Galton Morrow is a prominent married Boston doctor with a thriving practice in the early 20th century. For all his success however he is consumed with questions about his parentage.
His father and mother were acolytes of the utopian missionaries of the cult-like Oneida Colony an upstate New York sect that in the mid-19th century was dedicated to serving the Almighty. The elders of course wielded the power including determining who would mate with whom and when. It was a “scientific experiment”: a belief that by mating the finest and fittest among them a crop of morally intellectually and physically superior progeny would result.
What makes the story so compelling is that it’s told through diary entries — from Galton’s writings circa 1907 and long gone from the colony to Josiah who in 1867 may or may not have fathered him. There in fact lies the problem: Josiah clearly loved the woman who became Galton’s mother but the elders refused the match attempting unsuccessfully to force separations between them and compelling all involved to procreate with others. Thus the ambiguity surrounding Galton’s parentage.
Along with those diaries meanwhile is a young woman who catches Galton’s fancy. Now he too is caught between his wife who he loves and a younger miss who could easily be his mistress. The story therefore comes full circle: the travails of a 19th century quasi-religious sect on one end its aftermath on the other.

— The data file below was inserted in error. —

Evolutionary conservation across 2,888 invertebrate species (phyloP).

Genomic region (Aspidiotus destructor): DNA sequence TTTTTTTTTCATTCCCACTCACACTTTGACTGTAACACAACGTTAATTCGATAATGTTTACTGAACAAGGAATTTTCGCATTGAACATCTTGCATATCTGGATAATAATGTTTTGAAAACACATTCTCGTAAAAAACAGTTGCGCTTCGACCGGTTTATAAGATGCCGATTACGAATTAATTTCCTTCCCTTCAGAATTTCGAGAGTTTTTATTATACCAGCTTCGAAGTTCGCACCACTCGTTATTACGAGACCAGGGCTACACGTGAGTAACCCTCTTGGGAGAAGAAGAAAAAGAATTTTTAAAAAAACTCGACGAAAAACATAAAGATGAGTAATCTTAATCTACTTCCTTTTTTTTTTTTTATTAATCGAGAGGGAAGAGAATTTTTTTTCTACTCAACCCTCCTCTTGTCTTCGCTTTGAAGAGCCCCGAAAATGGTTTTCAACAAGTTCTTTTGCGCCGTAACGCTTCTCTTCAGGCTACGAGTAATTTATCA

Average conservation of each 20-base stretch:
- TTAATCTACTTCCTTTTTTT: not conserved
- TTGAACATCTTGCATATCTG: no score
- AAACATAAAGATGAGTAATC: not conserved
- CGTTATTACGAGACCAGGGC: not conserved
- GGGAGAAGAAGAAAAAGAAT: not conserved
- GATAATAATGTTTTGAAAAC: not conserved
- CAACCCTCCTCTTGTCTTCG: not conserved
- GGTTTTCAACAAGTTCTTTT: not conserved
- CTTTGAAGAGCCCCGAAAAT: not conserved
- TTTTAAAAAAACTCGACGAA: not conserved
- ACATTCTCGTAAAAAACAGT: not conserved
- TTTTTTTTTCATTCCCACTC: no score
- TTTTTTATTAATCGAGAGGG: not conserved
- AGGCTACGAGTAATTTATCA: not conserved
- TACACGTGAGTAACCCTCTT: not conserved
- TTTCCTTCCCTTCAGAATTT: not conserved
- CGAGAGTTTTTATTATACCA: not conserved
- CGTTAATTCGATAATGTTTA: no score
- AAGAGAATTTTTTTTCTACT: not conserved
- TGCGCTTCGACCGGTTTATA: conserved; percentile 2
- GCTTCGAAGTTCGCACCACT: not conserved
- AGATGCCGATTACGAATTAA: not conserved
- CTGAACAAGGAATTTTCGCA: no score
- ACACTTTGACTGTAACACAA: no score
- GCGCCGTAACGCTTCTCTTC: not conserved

Throughout the book the author displays an unfailing and often phenomenal attention to detail from sentence syntax period vocabulary and idiomatic misspellings to subtly crafted moments that ceaselessly carries the narrative forward. If it’s one of the leanest novels ever written it’s forgivable since character is never sacrificed — quite the opposite. The extensive bibliography also testifies to the author’s commitment to accuracy.
Unlike such similar works as 84 Charing Cross Road Time’s Fool burrows deeper: At stake is Galton’s very identity. As he moves through each diary painstakingly translating them from the secret code in which they were written he reflects upon his own life choices — a childless if loving marriage; his devotion to treating women with sexually transmitted diseases. In the end not only can he forgive his forebears but also at last he can confront the object of his affections and make a choice that the reader at the start of the book would never have imagined him capable of doing.